Wells Fargo Is Backing Out Of The Mortgage Market – What Does It Mean For Homebuyers?
- Wells Fargo, the country’s third largest mortgage lender, is stepping back from the mortgage market.
- While not exiting it entirely, they’ll be focusing on only providing mortgages to their existing customers, and those in minority communities.
- It’s a major shake up which will see Wells Fargo take the lead from competitors like Bank of America and JPMorgan Chase, with a focus on investment banking and unsecured lending like credit cards.
One of the three biggest mortgage lenders (and once holding the number one spot) in the United States, Wells Fargo, is stepping back from the mortgage market. They’re not getting out of it entirely, but they’re making drastic changes to their strategy, in one of the biggest shake ups we’ve seen in years.
Wells Fargo’s objective used to be to get in (and on the house deed for) as many US homes as possible. Now they’re looking to bring their main business more closely in line with their biggest competitors, like Bank of America and JPMorgan Chase, who cut their mortgage offerings after the 2008 financial crisis.
It’s the latest change in the shifting fortunes of Wall Street, which has continued to go through disruption and change post-2008. This has been partly as a result of the new regulations and corporate lessons learned from the crash, but also the pressure from disruptors in the sector.
For homeowners and would-be-homeowners, a major exit from the market like this is sure to have consequences. So what are they and how is this likely to impact the mortgage industry?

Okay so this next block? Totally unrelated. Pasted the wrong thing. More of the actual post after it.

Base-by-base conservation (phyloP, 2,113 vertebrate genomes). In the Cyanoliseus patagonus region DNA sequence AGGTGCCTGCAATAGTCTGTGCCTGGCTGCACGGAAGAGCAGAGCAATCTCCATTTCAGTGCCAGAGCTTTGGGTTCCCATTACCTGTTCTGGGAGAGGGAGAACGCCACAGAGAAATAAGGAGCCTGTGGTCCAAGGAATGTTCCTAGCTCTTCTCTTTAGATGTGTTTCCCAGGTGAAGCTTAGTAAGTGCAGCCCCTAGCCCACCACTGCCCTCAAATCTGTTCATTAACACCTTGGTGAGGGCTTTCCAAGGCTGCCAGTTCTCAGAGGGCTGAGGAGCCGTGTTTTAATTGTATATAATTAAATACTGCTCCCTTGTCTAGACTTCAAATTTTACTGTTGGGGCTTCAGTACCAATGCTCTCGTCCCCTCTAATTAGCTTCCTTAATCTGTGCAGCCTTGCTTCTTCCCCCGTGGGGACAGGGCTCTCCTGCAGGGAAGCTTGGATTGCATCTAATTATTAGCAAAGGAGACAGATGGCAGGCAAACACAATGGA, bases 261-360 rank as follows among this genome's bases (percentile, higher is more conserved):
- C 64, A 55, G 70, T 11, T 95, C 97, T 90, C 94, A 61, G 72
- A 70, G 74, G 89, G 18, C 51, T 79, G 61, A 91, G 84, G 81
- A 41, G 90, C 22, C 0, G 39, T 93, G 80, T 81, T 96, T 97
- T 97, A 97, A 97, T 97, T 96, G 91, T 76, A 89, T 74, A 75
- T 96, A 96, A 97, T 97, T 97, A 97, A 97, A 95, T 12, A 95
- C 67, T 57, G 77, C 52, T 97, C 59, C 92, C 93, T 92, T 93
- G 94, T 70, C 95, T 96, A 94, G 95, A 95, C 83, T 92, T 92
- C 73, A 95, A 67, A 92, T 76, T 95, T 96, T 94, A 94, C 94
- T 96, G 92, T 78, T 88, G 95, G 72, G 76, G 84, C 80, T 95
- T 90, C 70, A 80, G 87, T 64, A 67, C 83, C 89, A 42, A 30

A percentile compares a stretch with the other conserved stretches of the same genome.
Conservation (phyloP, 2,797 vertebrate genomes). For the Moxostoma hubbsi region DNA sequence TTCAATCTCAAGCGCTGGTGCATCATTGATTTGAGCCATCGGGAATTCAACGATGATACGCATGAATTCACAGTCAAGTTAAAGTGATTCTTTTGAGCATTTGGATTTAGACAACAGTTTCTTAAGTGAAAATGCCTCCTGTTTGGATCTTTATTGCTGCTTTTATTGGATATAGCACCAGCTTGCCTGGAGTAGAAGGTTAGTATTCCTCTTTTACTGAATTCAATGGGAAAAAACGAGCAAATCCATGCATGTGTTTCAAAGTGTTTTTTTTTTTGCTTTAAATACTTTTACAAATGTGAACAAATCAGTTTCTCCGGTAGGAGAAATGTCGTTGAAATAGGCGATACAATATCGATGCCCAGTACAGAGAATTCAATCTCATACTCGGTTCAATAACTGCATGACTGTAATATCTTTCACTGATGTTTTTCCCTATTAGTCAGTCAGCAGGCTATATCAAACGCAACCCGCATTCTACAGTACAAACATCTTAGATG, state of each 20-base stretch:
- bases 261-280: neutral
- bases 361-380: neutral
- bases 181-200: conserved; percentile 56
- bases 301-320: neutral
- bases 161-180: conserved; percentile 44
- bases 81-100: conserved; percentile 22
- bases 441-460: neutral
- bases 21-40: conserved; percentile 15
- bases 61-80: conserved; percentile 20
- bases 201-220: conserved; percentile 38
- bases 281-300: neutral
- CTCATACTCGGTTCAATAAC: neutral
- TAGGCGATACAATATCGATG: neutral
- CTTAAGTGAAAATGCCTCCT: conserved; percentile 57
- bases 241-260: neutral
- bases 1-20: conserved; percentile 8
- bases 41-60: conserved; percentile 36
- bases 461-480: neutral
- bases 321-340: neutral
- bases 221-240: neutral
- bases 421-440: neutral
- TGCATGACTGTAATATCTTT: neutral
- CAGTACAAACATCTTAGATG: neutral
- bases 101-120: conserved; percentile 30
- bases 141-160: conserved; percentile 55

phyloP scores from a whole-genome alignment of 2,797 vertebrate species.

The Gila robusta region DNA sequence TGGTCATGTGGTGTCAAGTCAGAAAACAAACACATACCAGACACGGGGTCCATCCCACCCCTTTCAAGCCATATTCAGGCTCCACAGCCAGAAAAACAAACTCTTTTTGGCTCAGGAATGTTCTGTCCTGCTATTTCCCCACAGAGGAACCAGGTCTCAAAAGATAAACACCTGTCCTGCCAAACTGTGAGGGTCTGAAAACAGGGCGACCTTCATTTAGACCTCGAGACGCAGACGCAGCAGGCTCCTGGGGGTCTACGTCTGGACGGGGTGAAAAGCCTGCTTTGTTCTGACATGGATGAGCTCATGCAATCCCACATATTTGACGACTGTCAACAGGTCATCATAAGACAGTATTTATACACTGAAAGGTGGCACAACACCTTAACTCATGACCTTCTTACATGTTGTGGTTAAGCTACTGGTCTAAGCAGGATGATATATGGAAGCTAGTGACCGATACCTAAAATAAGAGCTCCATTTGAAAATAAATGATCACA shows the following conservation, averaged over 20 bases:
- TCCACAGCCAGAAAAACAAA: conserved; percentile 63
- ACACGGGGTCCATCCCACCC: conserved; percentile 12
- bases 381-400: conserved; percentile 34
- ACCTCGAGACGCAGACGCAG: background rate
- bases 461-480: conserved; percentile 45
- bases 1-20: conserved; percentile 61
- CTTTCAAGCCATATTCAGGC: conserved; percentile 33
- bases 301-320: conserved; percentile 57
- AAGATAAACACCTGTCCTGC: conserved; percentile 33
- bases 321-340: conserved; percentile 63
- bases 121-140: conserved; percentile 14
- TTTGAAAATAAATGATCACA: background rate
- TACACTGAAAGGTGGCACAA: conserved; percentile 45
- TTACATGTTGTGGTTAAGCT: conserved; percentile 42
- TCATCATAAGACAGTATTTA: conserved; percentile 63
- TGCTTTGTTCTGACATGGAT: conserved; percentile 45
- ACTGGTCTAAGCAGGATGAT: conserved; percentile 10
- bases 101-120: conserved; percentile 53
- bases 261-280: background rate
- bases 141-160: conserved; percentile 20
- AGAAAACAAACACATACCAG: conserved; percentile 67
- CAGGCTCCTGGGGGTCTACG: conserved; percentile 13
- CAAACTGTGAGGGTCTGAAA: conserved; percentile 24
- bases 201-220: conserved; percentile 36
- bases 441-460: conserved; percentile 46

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What changes are Wells Fargo making?
Wells Fargo’s strategy used to be focused on pure volume. Getting as many mortgage customers as they possibly could, across all segments of the market. Now, CEO Charlie Scharf is going to be focusing on lending to their existing customers, as well as improving their service offer for minorities.
A major driver for the change has been the Fed’s interest rate policy. While it’s seen the net interest margin increase substantially, the demand for mortgages has fallen through the floor. 30 year fixed mortgages have gone from interest rates below 3% to hovering around 7%.
That means the average monthly mortgage has risen by hundreds of dollars a month, putting dream homes out of the reach for many potential buyers.
Wells Fargo is obviously concerned about the longer term ramifications for this change in interest rate policy.
The company has had to deal with its fair share of issues, even after the 2008 financial crisis. This fundamentally changed the way lending operates in the US, and as one of the nations largest housing lenders, they’ve felt the full force of the regulation changes.
To make matters worse, Wells Fargo came under scrutiny for a cross-selling scandal in 2016, which eventually ended in a $3 billion settlement. With this recent history, the bank has become much more risk averse, and according to head of consumer lending Kleber Santos, they are “acutely aware (of) the work we need to do to restore public confidence.”
Unfortunately for employees of the bank, this means layoffs. While no official numbers have been released, senior execs have made it clear that there will be significant downsizing in their mortgage operations department.